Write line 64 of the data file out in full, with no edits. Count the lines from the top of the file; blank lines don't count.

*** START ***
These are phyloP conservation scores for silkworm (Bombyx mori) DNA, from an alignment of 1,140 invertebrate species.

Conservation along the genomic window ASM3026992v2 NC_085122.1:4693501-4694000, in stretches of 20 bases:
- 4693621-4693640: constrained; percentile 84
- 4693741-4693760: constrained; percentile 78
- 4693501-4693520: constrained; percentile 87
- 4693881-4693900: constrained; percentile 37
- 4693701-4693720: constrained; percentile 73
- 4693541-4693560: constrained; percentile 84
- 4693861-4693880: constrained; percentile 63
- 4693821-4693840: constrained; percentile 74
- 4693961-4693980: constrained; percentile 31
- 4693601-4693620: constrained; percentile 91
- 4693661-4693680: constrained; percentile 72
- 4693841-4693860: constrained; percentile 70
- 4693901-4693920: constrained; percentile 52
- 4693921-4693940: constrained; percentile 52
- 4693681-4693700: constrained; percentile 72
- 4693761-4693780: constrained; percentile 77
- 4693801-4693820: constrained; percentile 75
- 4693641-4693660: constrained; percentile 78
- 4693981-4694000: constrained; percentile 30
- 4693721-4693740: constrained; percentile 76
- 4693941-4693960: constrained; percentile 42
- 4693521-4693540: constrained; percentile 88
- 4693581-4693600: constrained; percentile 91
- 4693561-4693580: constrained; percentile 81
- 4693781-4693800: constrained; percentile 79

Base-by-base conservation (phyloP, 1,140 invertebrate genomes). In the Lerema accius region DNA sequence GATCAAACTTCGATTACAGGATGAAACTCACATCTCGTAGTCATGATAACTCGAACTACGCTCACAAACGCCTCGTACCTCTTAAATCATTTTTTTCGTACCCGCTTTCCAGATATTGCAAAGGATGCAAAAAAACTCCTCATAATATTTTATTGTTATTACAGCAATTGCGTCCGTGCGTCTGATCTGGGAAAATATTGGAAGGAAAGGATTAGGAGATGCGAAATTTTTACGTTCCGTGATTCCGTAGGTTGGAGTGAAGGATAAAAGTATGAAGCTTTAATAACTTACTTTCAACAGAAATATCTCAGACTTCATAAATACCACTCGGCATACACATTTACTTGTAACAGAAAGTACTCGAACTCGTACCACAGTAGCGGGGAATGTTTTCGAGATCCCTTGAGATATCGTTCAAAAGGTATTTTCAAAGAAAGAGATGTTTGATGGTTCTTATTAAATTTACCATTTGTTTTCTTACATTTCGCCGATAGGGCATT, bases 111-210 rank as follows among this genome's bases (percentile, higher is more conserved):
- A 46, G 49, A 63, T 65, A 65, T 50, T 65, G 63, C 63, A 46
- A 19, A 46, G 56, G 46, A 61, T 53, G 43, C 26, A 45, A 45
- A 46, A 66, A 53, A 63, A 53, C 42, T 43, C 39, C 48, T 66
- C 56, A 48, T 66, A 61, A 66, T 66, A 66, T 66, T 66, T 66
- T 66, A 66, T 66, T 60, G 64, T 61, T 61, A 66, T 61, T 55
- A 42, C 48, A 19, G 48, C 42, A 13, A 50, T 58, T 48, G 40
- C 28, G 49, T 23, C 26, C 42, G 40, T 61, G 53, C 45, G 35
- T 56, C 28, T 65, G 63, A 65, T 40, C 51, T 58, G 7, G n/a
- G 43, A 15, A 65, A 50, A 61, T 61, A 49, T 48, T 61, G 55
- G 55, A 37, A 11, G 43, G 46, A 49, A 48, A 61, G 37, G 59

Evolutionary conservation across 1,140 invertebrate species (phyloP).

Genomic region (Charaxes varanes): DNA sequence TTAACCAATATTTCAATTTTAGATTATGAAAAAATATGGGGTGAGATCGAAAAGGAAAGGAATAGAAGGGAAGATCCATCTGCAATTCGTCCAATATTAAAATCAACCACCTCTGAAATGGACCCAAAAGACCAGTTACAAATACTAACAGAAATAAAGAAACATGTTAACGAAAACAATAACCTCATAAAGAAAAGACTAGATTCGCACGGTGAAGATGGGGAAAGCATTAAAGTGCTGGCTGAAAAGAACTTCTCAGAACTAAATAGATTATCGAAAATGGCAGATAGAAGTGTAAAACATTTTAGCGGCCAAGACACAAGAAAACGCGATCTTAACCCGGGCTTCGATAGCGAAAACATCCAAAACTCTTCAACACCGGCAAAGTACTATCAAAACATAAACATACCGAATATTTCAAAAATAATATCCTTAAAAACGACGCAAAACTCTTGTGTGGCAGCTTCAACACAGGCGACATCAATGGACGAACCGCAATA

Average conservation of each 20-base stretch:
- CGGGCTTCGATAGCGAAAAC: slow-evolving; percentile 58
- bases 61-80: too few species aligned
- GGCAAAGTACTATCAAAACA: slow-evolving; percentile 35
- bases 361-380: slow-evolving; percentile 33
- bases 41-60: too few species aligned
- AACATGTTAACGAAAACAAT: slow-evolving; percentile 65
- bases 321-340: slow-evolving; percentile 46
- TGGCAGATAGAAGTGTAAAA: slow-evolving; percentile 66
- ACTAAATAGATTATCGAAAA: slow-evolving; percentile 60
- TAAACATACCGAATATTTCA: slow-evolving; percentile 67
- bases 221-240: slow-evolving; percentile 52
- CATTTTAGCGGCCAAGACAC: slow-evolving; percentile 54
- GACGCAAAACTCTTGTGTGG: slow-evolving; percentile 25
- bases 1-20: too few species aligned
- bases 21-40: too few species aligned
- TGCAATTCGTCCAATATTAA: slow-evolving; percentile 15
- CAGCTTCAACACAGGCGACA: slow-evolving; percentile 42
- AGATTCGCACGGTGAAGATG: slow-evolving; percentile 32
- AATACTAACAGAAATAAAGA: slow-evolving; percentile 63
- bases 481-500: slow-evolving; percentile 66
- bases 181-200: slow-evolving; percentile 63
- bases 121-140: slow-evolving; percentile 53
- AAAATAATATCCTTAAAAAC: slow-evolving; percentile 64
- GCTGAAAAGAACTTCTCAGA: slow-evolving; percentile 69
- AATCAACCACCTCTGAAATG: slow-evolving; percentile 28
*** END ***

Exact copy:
- AAAATAATATCCTTAAAAAC: slow-evolving; percentile 64